Lodovico Ferrari
 Died 5 Oct 1565 at age 43 (born 2 Feb 1522).
Italian mathematician who was the first to find an algebraic solution to the biquadratic, or quartic, equation (an algebraic equation that contains the fourth power of the unknown quantity but no higher power).

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OCTOBER 5 – EVENTS – Science events on October 5th
  Rocket sled speed record
  In 1982, an unmanned rocket sled reached a record 9,851 kph or 6,121 mph (Mach 8) over the 9.5 mile-long rail track at White Sands Missile Test Base, New Mexico.
  Coaxial cable intercity telecast
  In 1936, the first intercity telecast in the U.S. using coaxial cable was transmitted from New York City to Philadelphia. On 10 Jun of the same year, the first coaxial cable telecast was transmitted from Radio City, New York City to a transmitter on the top of the Empire State Building, a distance of about 1.5 miles. It was not until 4 Sep 1951 that the first U.S. coast-to-coast telecast was made between New York City and San Francisco, Cal.
  Pacific flight
  In 1931, Clyde Pangborn and Hugh Herndon completed the first nonstop flight across the Pacific Ocean, arriving in Washington state about 41 hours after leaving Japan.
  First female US transcontinental pilot
  In 1930, Laura Ingalls (1901-1967) was the first woman to make a transcontinental airplane flight departed from Roosevelt Field, New York. She flew her D.H. Gipsy Moth bi-plane to Grand Central Air Terminal, Glendale, Cal., making nine stops and arriving four days later. She logged 30 hrs 27 mins of flying time. On 18 Oct 1930 she made the return flight in the shorter time of 25 hrs 35 mins. Earlier in 1930, she established the Women's Loop record over Lambert-St. Louis Field on 4 May with 344 loops which she bettered 26 May at Muskogee, Okla. by making 980 consecutive continuous loops in 3:40. By 13 Aug, she had also established the world barrel-roll record for men and women of 714 rolls over Lambert-St. Louis Field.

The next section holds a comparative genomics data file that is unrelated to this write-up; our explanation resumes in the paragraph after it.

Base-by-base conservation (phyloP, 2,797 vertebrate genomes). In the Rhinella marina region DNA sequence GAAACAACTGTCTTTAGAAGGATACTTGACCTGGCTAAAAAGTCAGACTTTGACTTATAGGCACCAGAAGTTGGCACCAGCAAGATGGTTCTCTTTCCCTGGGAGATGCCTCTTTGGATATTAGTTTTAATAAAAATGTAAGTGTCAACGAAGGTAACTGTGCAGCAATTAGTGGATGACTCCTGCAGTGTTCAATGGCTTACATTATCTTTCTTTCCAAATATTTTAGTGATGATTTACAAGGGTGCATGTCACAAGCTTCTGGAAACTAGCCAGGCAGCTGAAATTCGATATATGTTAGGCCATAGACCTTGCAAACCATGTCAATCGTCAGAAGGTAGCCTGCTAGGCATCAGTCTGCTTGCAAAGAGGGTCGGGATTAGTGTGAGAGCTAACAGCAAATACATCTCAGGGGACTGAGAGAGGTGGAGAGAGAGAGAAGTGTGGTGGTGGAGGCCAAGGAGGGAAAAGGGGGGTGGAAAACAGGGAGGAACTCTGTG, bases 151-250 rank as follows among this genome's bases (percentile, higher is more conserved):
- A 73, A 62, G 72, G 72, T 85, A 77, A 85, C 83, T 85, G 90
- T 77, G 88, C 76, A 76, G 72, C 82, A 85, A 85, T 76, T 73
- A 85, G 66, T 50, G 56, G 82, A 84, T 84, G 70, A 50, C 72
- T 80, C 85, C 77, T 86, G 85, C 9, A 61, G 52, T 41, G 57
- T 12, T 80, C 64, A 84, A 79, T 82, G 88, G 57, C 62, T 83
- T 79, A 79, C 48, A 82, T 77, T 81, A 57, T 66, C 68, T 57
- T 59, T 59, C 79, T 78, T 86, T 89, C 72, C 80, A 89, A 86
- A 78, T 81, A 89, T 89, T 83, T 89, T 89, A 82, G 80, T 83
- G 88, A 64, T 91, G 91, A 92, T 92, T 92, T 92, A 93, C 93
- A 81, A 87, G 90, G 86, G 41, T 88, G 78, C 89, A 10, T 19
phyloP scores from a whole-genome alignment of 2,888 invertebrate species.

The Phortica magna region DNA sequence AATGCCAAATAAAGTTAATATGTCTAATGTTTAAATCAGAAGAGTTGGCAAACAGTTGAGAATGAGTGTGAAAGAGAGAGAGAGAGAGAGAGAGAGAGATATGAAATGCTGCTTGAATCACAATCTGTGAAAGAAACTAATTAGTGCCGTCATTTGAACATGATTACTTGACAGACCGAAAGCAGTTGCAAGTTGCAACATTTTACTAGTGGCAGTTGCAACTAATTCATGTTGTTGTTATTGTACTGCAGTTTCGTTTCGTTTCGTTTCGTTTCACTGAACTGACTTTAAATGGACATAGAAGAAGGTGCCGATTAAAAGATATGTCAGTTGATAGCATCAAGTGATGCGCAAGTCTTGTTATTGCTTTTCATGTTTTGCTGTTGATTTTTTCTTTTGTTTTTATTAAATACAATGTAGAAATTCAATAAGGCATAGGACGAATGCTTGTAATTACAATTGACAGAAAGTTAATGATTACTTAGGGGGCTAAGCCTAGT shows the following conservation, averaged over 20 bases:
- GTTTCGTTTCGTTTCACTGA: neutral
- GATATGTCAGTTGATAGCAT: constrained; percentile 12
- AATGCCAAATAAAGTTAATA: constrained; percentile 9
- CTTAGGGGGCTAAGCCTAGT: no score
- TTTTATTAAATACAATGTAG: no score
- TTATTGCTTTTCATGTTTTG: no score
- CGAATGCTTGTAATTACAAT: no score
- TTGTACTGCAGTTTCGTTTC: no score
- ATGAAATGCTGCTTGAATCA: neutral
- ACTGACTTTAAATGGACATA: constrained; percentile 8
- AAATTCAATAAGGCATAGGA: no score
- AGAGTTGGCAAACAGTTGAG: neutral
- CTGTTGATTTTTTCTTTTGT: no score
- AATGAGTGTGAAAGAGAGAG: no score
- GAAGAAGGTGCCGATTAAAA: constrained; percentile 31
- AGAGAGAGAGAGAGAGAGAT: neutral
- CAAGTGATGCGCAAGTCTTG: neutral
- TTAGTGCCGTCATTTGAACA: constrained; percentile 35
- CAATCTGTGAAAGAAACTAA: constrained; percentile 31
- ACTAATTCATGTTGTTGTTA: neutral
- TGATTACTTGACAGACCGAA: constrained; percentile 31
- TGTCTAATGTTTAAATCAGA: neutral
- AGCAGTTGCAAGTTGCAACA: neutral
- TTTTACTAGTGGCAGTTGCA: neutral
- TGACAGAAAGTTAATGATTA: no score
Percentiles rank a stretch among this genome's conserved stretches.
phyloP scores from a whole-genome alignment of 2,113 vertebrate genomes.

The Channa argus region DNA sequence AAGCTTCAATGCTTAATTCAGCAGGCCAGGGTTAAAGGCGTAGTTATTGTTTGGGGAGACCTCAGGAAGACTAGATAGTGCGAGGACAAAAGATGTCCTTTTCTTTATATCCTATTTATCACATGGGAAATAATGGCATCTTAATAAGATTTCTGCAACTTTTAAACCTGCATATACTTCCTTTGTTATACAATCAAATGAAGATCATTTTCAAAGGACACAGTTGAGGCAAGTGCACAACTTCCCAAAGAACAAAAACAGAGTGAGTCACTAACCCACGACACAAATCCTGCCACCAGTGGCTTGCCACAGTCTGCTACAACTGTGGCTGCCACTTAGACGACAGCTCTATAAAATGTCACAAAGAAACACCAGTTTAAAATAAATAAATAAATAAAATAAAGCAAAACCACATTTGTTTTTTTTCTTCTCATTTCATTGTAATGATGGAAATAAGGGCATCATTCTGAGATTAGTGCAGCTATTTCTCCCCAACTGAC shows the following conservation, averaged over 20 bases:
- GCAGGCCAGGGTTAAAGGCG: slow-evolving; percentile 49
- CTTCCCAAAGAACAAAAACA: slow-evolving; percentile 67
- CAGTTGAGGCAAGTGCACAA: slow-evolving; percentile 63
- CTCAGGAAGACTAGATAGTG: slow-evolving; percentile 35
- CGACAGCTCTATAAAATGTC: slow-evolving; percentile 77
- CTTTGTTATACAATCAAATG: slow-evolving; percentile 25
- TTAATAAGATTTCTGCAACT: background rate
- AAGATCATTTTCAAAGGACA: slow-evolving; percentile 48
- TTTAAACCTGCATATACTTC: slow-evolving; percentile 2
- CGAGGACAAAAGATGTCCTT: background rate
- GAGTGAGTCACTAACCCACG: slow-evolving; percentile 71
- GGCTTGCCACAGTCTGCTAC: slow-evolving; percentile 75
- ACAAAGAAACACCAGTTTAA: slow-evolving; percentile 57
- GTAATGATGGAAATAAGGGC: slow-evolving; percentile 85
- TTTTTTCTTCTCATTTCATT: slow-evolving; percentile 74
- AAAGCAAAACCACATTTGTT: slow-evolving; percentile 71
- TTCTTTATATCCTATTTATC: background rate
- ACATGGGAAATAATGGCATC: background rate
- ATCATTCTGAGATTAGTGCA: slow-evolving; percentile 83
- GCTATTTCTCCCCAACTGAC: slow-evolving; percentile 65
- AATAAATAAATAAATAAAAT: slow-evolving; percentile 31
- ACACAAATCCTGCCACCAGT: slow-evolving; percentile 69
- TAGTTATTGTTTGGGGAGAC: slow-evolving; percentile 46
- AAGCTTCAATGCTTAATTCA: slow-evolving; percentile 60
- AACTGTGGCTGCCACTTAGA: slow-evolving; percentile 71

Cepheid variable star
  In 1923, Edwin Hubble identified the first Cepheid variable star.
  Wrights' third airplane
  In 1905, Orville and Wilbur Wright established a new world airplane flight record with their third powered aircraft. Orville flew the Flyer III a distance of 24.2 miles (38.9-km) in just over 38 minutes at Dayton, Ohio. This was more than 29 times around their airfield, and at an average speed of about 38-mph. This progress came less than two years since their first historic flights at Kitty Hawk, North Carolina, on 17 Dec 1903, when their greatest flight distance that day was 852 feet. With their Flyer III they had their first really practical airplane.
  Water bicycle
  In 1869, the first U.S. patent for a "water velocipede" was granted to F.A. Spofford and Matthew G. Raffington of Columbus, Ohio (No. 95,531). A number of similar devices were patented by the end of the nineteenth century.
  Gregorian calendar
  In 1582, this was a normal date for most of the world still using the Julian calendar: Friday 5 Oct 1582 (O.S. - old style). But in Italy, Spain, Portugal and Poland, this was the first of ten dates that were skipped with the introduction of the Gregorian calendar In those four countries, Thursday 4 Oct 1582 was the last day the Julian calendar was used, and today’s date became Friday 15 Oct 1582 (N.S. - new style) in Italy and the Catholic countries under the pope’s decree. Pope Gregory XIII  introduced this change to realign the calendar with the equinoxes, and the lunar cycles used to establish when to celebrate Easter. Britain and its colonies resisted this Popish change, and used the Julian calendar for more than a century and a half until 2 Sep 1752


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Antoine Lavoisier
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Euclid
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Bible
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Pierre Fermat
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Carl Sagan
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- 10 -
Aristotle